Entering A-Levels maths, but only having completed foundation IGCSE maths (Edexcel)

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Phi1ip
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Hello

I have a student that has just completed Edexcel IGCSE maths – Foundation. However, for their university area of study they need to have A-level maths(not AS). I am trying to explore what options are available to still enter A-level mathematics and I have a few questions for someone that can kindly share their experience. We got into this pickle, as the classroom teacher pushed the student to do foundation without adequately checking the students career ambitions. We are not in the UK.


The school has a policy that in order to do A-level maths, the student must get a 6 in IGCSE maths. In foundation, the maximum grade possible is a 5. I am trying to determine if entering A-level maths is solely at the schools discretion or does Edexcel have some minimum entry criteria themselves. For example, I saw one school, details on the internet, that said for students with a grade of 5 or 6 in IGCSE, they may have an entry test before allowing enrollment in A-levels. I don’t know if their 5 had to be in Higher Tier or could have been in Foundation. It seems there are differing policies from school to school.


So, does anyone know if Edexcel themselves have any entry criteria and if so, what that would be? I tried looking on their website but could not see any info. If I email them and ask, I am not sure if I would get to the right person and whether they would reply at all.


Some rough calculations, IGCSE takes two years to complete, and 10 months for each year, and there are 10 subjects. Hence the time spent per subject is about 2 months(I am genius). If the student has completed foundation, about half of the Higher tier topics, it should take about one month of study to cover the Higher tier topics.(obviously depends on the student abilities etc, but just a ball park calculation). One month with a tutor over the summer could get the maths to an adequate level prior to the Sept 2019 kick off.


I don’t know what other variations there could be – completing an exam at an accredited examination centre – even if another exam board or ? Another solution that still achieves A-levels maths by June 2021.


I am all ears.

Cheers
Last edited by Phi1ip; 1 year ago
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gdunne42
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(Original post by Phi1ip)
Hello

I have a student that has just completed Edexcel IGCSE maths – Foundation. However, for their university area of study they need to have A-level maths(not AS). I am trying to explore what options are available to still enter A-level mathematics and I have a few questions for someone that can kindly share their experience. We got into this pickle, as the classroom teacher pushed the student to do foundation without adequately checking the students career ambitions. We are not in the UK.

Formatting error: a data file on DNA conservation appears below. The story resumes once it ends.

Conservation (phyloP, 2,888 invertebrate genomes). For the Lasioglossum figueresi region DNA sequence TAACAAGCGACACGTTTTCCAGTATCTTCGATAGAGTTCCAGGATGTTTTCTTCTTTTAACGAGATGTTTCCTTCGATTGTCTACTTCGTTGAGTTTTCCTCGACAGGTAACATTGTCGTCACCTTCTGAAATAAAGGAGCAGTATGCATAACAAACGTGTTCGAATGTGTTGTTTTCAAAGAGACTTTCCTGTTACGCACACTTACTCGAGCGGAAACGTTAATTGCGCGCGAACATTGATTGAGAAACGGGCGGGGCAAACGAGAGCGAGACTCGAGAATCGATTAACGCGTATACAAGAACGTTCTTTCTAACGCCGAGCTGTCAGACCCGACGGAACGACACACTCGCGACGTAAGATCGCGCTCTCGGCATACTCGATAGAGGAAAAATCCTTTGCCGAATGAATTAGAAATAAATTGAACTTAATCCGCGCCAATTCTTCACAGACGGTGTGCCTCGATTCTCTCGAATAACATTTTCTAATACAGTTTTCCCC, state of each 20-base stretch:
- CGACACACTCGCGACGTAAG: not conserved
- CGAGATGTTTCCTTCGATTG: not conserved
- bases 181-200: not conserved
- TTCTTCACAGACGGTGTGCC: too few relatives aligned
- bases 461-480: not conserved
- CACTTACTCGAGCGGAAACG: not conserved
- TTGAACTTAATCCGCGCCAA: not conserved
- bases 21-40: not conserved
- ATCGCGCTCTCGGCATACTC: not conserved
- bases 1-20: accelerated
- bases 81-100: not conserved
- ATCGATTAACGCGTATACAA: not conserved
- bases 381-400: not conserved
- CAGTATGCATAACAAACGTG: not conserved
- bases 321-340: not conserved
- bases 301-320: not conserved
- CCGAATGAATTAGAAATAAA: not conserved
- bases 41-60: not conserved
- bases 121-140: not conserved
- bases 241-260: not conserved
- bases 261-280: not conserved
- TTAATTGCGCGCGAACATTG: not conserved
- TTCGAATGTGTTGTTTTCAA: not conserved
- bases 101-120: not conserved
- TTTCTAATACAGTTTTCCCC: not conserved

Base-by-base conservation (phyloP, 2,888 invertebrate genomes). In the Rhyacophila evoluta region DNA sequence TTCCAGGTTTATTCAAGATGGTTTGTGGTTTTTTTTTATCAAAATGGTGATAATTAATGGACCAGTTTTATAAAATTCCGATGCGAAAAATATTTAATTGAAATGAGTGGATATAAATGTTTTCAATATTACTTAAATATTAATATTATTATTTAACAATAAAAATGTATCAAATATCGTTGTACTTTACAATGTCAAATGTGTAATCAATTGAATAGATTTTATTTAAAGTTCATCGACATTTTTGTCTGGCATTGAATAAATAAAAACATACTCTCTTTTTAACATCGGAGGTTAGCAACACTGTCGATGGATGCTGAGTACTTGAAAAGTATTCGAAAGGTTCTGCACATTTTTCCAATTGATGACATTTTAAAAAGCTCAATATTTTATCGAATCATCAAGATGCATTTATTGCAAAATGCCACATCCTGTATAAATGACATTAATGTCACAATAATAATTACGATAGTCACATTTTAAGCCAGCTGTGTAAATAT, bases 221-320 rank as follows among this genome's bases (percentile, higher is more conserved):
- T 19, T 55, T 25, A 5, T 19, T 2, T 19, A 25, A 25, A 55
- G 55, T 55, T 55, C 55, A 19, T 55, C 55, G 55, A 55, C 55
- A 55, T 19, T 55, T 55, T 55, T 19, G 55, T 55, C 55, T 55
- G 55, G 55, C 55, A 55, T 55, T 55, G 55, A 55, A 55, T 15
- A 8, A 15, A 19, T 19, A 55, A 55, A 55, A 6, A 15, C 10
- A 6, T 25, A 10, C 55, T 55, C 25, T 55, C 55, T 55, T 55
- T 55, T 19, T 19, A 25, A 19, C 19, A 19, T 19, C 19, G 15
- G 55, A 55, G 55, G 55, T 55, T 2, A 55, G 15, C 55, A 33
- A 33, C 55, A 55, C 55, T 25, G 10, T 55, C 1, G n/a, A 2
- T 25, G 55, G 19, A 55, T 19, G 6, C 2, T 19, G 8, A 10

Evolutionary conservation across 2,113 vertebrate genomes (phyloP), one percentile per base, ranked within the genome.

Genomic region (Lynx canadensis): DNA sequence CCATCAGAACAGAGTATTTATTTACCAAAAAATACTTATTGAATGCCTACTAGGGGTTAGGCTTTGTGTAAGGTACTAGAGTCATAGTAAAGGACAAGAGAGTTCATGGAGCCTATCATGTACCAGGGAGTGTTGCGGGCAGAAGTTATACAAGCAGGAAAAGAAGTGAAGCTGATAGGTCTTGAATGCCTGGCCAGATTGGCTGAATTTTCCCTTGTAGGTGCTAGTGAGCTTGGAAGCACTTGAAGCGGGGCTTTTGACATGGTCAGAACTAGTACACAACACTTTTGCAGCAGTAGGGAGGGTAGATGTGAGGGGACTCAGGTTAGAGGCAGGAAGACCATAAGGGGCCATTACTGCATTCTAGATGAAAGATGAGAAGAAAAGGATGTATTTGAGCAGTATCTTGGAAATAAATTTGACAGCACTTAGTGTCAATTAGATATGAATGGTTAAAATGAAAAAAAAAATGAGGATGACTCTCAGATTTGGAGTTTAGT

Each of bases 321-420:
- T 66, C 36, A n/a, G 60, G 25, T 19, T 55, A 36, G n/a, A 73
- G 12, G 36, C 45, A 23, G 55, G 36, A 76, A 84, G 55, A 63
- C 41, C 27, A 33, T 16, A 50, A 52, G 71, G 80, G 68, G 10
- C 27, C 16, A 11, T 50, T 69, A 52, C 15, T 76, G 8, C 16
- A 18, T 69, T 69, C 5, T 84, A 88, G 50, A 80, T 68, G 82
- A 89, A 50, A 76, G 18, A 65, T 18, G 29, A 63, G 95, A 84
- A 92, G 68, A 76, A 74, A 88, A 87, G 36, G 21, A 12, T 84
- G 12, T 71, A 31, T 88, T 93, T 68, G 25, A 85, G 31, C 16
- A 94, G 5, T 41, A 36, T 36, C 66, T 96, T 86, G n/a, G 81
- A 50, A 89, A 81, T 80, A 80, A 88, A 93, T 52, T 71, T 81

The school has a policy that in order to do A-level maths, the student must get a 6 in IGCSE maths. In foundation, the maximum grade possible is a 5. I am trying to determine if entering A-level maths is solely at the schools discretion or does Edexcel have some minimum entry criteria themselves. For example, I saw one school, details on the internet, that said for students with a grade of 5 or 6 in IGCSE, they may have an entry test before allowing enrollment in A-levels. I don’t know if their 5 had to be in Higher Tier or could have been in Foundation. It seems there are differing policies from school to school.


So, does anyone know if Edexcel themselves have any entry criteria and if so, what that would be? I tried looking on their website but could not see any info. If I email them and ask, I am not sure if I would get to the right person and whether they would reply at all.


Some rough calculations, IGCSE takes two years to complete, and 10 months for each year, and there are 10 subjects. Hence the time spent per subject is about 2 months(I am genius). If the student has completed foundation, about half of the Higher tier topics, it should take about one month of study to cover the Higher tier topics.(obviously depends on the student abilities etc, but just a ball park calculation). One month with a tutor over the summer could get the maths to an adequate level prior to the Sept 2019 kick off.


I don’t know what other variations there could be – completing an exam at an accredited examination centre – even if another exam board or ? Another solution that still achieves A-levels maths by June 2021.


I am all ears.

Cheers
Edexcel has no entry criteria limiting who can take the A level exams. You would be allowed to enter them with no prior maths qualification of any kind.

Schools demand a grade 6 or frequently 7 to be allowed to study A level maths because this is the minimum standard of prior knowledge needed to be confident of A level success. There are always exceptions from people who performed unspectacularly in gcse and do succeed but in general experienced maths teachers will tell you they don’t.

A school might permit someone to study hard over the summer and take an internal test to decide if they have A level potential. I think you underestimate the gap between foundation and higher tier maths content but if they have the aptitude and work hard it could be possible. You would have to ask the school if this plan was acceptable.